Menolly stood over her for a moment, then leaned down and whispered in her ear. Chrysandra began to breathe quickly, and with one last look, my sister bared her fangs and sank them through the crisped, flaking skin, searching for the jugular as she pressed her lips to Chrysandra’s neck in one final kiss. Pressing her eyes shut, Menolly’s tears raced down her face, their crimson drops falling to spread across Chrysandra’s featureless cheeks and brow. The sound of life transferring from one body to another, the hush of pained breath moving to shallow pants to a faint, faint whisper and then . . . silence.
My shoulders began to shake as I watched Menolly slowly withdraw, her chin covered with burned flesh that had stuck to her skin, her mouth stained with the red of Chrysandra’s life. She looked from Camille to me, turned and crossed to the sink where she washed her face, wiping her mouth softly with a paper towel. A moment later, the three of us were standing by Chrysandra’s bed as the monitor shrieked out the lack of a pulse, the lack of a heartbeat.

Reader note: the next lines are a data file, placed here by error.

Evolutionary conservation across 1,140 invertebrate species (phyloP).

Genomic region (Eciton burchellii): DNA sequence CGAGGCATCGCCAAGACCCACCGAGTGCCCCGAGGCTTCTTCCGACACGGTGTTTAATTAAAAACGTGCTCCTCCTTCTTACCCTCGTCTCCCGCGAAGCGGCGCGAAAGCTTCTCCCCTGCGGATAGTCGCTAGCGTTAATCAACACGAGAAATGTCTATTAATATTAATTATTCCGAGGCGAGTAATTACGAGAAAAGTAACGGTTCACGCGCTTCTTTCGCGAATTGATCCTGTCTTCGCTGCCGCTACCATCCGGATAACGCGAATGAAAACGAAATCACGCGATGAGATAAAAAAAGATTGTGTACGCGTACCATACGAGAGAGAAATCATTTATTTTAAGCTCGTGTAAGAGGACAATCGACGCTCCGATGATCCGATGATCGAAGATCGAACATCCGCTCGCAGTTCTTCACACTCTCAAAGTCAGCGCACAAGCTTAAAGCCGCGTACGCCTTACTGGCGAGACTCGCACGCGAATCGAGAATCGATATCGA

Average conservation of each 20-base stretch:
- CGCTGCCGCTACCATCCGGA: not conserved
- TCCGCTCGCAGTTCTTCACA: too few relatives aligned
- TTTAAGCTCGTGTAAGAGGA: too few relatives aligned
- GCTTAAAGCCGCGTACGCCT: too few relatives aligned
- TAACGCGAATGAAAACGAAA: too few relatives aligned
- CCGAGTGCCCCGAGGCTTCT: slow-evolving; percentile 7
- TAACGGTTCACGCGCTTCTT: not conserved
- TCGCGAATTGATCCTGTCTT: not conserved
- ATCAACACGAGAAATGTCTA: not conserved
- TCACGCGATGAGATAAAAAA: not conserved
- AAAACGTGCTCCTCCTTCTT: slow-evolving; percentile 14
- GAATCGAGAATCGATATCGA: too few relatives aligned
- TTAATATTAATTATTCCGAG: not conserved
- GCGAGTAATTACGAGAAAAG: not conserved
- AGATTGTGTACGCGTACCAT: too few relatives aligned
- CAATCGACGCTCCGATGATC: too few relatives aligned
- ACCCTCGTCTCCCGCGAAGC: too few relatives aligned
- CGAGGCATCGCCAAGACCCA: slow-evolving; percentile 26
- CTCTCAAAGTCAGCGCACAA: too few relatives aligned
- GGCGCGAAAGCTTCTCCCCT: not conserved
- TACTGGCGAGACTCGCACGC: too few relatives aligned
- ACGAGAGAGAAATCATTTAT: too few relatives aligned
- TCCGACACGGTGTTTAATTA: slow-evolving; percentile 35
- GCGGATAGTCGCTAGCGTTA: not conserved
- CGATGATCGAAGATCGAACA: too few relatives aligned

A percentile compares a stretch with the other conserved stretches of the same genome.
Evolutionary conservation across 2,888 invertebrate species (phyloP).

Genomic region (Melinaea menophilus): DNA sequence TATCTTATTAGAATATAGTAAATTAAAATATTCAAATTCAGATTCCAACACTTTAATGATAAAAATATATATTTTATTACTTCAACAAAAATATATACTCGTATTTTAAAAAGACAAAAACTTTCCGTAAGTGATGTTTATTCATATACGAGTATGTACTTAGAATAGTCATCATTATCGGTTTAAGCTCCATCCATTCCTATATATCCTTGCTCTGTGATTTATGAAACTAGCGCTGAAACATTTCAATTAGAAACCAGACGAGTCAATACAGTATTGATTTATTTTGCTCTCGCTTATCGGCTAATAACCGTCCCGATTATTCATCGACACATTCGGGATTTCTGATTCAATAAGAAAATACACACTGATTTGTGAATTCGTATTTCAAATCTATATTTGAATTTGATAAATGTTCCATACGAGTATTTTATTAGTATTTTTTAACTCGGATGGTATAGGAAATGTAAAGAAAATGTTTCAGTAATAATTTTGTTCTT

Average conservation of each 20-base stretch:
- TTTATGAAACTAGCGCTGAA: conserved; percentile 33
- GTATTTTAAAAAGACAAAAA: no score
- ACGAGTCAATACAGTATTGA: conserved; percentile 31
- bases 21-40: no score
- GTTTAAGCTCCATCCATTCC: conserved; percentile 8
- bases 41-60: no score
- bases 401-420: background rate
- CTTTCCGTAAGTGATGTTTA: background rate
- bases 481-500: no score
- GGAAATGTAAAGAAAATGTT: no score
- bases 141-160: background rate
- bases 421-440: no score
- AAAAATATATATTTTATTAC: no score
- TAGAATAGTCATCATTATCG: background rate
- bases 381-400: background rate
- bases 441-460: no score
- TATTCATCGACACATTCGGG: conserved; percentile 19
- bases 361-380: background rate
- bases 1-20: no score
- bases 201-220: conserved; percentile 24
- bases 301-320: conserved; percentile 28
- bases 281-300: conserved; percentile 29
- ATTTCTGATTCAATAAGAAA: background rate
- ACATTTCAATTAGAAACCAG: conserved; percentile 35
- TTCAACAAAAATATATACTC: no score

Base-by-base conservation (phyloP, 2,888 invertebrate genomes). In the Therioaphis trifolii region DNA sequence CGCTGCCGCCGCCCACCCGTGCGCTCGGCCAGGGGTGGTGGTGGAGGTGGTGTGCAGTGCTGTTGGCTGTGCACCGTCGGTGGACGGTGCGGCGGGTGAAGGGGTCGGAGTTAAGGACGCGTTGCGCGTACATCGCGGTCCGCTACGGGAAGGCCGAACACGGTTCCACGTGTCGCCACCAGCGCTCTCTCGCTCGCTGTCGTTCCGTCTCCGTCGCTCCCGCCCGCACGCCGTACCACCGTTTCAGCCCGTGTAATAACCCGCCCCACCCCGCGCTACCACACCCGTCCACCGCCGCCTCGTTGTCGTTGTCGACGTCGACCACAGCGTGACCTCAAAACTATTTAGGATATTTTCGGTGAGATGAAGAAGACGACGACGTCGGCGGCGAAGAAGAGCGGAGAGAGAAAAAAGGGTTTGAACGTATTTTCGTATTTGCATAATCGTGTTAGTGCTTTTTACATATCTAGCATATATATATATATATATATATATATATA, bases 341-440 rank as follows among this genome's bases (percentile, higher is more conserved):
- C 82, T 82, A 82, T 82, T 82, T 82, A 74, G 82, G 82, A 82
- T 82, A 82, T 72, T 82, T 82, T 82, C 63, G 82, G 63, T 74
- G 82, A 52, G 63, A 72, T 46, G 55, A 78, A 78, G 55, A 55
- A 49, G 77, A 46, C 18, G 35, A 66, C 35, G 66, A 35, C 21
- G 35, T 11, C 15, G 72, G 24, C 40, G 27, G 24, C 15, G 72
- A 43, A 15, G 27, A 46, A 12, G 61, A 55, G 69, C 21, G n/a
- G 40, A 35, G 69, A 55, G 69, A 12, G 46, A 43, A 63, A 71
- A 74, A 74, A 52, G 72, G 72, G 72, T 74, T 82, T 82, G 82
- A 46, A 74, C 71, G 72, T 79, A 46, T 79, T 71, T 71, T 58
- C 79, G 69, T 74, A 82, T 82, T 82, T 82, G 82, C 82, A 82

The healer came running in. He pushed through the plastic without giving us a second look, and checked Chrysandra for a pulse. Then he listened for her heart, and lastly, he lay a gentle hand on her forehead, and I could tell he wanted to close her eyes but couldn’t—the lids had been burned away.
He noted the time in her chart as his colleagues joined him. A few whispers later, they exited the plastic curtains and he stopped by Menolly’s side.
“I’m sorry to tell you that your friend didn’t make it. She died. Her burns were too extensive.” He caught her gaze again, and compassion flickered across his face.
Menolly nodded. “If no one claims her body, I will. I honestly don’t know where her family is.”
Nodding, he turned away. “I’ll make a note of that. Six others also died in the fire.”
Menolly crouched down into a squat as she wrapped her arms around herself and began to rock. “No . . . no . . . no . . . what the fuck happened? Who did this and why?”
Camille stepped between her and the healer, pushing him back. “Keep us informed,” she said brusquely. She took Menolly by the shoulders and drew her to her feet, moving her toward the door. Menolly allowed herself to be guided along. She did not resist, did not speak, a horrified expression branded on her face. And then we were in the hall and Aswala was there, looking ready to scold me.